ON LEADING PODCAST • Episode #9 • November 1, 2023

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Episode #9

Cem Ozenc

On the Alchemy of Global Leadership

By Lori Brewer Collins

Sometimes I think of Cem (pronounced as “Gem”) as a twenty-first century alchemist. He is a pharmacist, after all, with a profound understanding of what makes things work in global businesses and an insatiable curiosity about human nature and psychology. The number of his direct reports that have been promoted are evidence of his ability to joyfully coach and develop people.

He shared an observation with me in the latest episode of Lori On Leadership that I found indicative of his own maturity as a leader.

“In the past, leadership was about power, performance, and collecting experience. Now, with age, leadership becomes less about me and more about others.”

At other times, I think of Cem as the Anthony Bourdain of leaders. Here’s a man who speaks five languages, thoroughly enjoys being exposed to new cultures, connects with people from diverse backgrounds, and, in his “down time”, tests his physical and mental capabilities with extreme activities in off-the-beaten-path places.

It’s no surprise then that Cem is the kind of executive who naturally takes charge in demanding situations and who gravitates toward the challenging international assignments others avoid. This born adventurer has worked in five countries in the last 15 years and travelled to over 90. Whenever I talk with Cem (in English, of course), he’ll have an intriguing new leadership insight or personal adventure to share. In my podcast, we talked about: cultural differences between America, Denmark and the Middle East; how he ended up spending an evening, unknowingly, with Japan’s most notorious yakuza (a member of that country’s most sophisticated, wealthy Mafia-like criminal organization); and what it was like traveling in Siberia with his well-known chef friend, Arda Turkmen, at the beginning of the Russo-Ukrainian War.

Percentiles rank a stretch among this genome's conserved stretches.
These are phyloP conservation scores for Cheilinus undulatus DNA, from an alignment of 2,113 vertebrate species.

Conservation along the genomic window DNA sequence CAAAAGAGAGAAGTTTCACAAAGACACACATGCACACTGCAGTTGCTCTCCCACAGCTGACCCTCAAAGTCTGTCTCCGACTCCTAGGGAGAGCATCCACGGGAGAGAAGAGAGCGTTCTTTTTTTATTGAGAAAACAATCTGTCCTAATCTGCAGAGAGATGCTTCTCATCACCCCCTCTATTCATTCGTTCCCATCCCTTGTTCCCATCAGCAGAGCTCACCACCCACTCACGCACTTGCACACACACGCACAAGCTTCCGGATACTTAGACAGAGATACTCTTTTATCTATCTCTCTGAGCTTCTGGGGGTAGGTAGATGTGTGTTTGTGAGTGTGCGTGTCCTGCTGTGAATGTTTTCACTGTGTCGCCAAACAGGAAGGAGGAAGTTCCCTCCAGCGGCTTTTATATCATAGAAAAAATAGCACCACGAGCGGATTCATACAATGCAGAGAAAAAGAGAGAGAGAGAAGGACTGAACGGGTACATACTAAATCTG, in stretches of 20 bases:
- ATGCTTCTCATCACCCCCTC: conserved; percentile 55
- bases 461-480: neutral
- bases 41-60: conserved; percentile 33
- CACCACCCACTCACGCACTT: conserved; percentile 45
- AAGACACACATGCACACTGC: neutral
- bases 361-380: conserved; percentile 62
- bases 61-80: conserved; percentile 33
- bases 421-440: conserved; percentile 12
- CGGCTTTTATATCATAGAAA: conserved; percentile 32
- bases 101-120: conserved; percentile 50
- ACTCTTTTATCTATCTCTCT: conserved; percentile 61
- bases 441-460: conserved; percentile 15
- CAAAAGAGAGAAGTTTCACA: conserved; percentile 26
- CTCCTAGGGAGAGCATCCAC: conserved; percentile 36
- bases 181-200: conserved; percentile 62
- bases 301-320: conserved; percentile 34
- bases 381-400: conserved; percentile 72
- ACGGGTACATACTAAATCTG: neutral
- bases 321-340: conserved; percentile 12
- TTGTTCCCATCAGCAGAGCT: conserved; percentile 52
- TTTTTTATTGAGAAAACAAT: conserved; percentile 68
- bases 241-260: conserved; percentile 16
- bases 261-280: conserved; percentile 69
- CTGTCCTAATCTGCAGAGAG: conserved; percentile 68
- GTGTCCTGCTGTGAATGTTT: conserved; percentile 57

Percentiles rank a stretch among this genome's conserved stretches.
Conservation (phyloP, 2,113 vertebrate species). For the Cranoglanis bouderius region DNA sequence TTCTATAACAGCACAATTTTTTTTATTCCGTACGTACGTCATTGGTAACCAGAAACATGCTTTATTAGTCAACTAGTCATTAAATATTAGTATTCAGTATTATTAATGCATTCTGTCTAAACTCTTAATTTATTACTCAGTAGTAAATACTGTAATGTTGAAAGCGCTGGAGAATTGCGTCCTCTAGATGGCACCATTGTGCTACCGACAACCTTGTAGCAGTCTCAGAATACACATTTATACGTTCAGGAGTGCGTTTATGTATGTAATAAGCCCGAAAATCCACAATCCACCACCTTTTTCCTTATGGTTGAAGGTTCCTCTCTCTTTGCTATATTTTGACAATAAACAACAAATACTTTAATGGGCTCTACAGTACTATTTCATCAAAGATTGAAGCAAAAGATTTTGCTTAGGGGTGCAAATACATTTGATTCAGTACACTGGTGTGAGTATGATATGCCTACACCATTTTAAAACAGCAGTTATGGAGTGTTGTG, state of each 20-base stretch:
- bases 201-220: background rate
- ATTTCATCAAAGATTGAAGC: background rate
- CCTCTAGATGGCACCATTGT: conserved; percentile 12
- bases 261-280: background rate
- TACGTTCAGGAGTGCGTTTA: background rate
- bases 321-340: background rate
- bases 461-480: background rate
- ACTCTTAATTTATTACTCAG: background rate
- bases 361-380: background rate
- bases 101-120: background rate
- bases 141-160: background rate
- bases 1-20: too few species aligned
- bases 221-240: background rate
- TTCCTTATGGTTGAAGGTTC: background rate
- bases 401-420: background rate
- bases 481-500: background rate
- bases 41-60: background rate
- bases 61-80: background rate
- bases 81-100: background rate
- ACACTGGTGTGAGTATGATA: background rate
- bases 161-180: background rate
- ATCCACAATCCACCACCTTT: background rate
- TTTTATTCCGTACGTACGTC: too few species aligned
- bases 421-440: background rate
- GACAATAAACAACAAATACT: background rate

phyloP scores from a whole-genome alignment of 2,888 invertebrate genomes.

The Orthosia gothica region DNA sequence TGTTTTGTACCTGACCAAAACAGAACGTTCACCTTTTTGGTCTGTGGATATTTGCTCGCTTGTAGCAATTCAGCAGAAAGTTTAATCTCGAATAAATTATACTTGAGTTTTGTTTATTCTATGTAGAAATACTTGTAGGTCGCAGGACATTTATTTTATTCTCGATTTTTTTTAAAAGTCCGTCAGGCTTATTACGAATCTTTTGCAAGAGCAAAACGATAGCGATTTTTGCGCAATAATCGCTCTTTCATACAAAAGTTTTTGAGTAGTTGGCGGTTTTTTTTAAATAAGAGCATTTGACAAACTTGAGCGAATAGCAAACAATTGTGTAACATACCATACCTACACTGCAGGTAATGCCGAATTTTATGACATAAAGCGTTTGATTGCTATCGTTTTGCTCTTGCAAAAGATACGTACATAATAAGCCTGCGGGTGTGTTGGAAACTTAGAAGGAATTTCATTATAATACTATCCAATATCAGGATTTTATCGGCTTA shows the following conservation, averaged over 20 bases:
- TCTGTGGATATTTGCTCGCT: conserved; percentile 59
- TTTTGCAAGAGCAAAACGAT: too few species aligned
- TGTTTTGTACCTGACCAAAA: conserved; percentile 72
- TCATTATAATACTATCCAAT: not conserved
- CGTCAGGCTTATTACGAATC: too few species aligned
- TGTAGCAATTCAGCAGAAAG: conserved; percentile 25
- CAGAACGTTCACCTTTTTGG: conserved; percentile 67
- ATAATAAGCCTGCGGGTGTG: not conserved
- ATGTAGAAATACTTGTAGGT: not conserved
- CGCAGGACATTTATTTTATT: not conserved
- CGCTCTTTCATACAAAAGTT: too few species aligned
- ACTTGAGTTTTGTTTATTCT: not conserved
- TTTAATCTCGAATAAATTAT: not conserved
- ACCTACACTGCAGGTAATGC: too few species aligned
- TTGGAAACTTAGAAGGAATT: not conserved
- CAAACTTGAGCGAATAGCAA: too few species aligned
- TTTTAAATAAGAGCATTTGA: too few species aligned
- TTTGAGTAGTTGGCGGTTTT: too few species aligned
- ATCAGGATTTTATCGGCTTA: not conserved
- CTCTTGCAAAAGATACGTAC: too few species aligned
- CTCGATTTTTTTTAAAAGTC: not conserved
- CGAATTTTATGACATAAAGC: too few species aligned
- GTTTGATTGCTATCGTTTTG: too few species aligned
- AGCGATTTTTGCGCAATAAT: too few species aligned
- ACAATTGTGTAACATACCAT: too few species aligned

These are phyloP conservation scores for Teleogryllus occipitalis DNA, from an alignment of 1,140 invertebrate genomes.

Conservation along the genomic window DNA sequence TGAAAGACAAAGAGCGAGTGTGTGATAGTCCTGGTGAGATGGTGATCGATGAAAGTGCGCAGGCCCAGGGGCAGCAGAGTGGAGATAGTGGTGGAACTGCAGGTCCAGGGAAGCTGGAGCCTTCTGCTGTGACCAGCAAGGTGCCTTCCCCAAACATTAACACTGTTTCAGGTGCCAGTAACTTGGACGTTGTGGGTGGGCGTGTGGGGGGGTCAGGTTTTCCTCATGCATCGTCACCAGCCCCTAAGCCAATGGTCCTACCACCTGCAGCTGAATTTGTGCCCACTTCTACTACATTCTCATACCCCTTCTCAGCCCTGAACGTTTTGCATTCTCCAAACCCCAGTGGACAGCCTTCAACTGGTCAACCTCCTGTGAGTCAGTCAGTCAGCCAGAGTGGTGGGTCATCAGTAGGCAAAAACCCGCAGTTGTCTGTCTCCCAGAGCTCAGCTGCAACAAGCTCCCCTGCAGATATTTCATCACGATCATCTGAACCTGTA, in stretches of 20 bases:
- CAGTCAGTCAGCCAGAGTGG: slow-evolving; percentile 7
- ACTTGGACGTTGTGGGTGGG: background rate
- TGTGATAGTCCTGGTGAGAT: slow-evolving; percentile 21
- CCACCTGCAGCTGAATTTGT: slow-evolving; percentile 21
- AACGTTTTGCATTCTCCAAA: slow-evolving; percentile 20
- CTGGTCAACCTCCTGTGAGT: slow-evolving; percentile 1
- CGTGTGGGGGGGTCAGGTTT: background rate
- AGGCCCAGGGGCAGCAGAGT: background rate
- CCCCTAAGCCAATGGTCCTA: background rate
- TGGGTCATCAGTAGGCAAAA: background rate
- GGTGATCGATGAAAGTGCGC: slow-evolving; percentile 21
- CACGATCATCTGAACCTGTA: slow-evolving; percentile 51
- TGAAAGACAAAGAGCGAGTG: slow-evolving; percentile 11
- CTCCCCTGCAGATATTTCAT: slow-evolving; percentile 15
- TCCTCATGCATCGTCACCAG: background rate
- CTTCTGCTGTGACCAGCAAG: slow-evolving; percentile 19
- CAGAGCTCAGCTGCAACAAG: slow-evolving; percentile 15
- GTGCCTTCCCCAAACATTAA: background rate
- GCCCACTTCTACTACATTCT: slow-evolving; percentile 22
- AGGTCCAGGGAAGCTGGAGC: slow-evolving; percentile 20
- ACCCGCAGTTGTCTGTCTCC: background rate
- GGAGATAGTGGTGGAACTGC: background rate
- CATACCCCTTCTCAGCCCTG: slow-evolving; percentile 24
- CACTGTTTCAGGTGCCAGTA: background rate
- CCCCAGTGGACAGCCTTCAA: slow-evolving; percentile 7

“I have a brand that’s built around being willing to take discomfort and maybe endure certain things that some other people may be not willing to endure.”

After serving as a reserve officer in the Turkish Armed Forces, Cem worked as a product manager for Bilim Pharmaceuticals in Istanbul. From there, he joined global healthcare company Novo Nordisk, the top insulin supplier in the world and the global leader in diabetes and obesity. During the 17-years he has worked for the company so far, he has risen through the ranks from diabetes product manager and marketing director to various country GM and corporate VP roles. In heading up various affiliates and functions, he has been based in Denmark, Turkey, Jordan, Iran, and the United Arab Emirates. Today, he is based in Sydney, Australia as Corporate VP and GM of Novo Nordic’s Oceania affiliate, where he is responsible for US$325M in annual revenue and a 250-person workforce.

Key Takeaways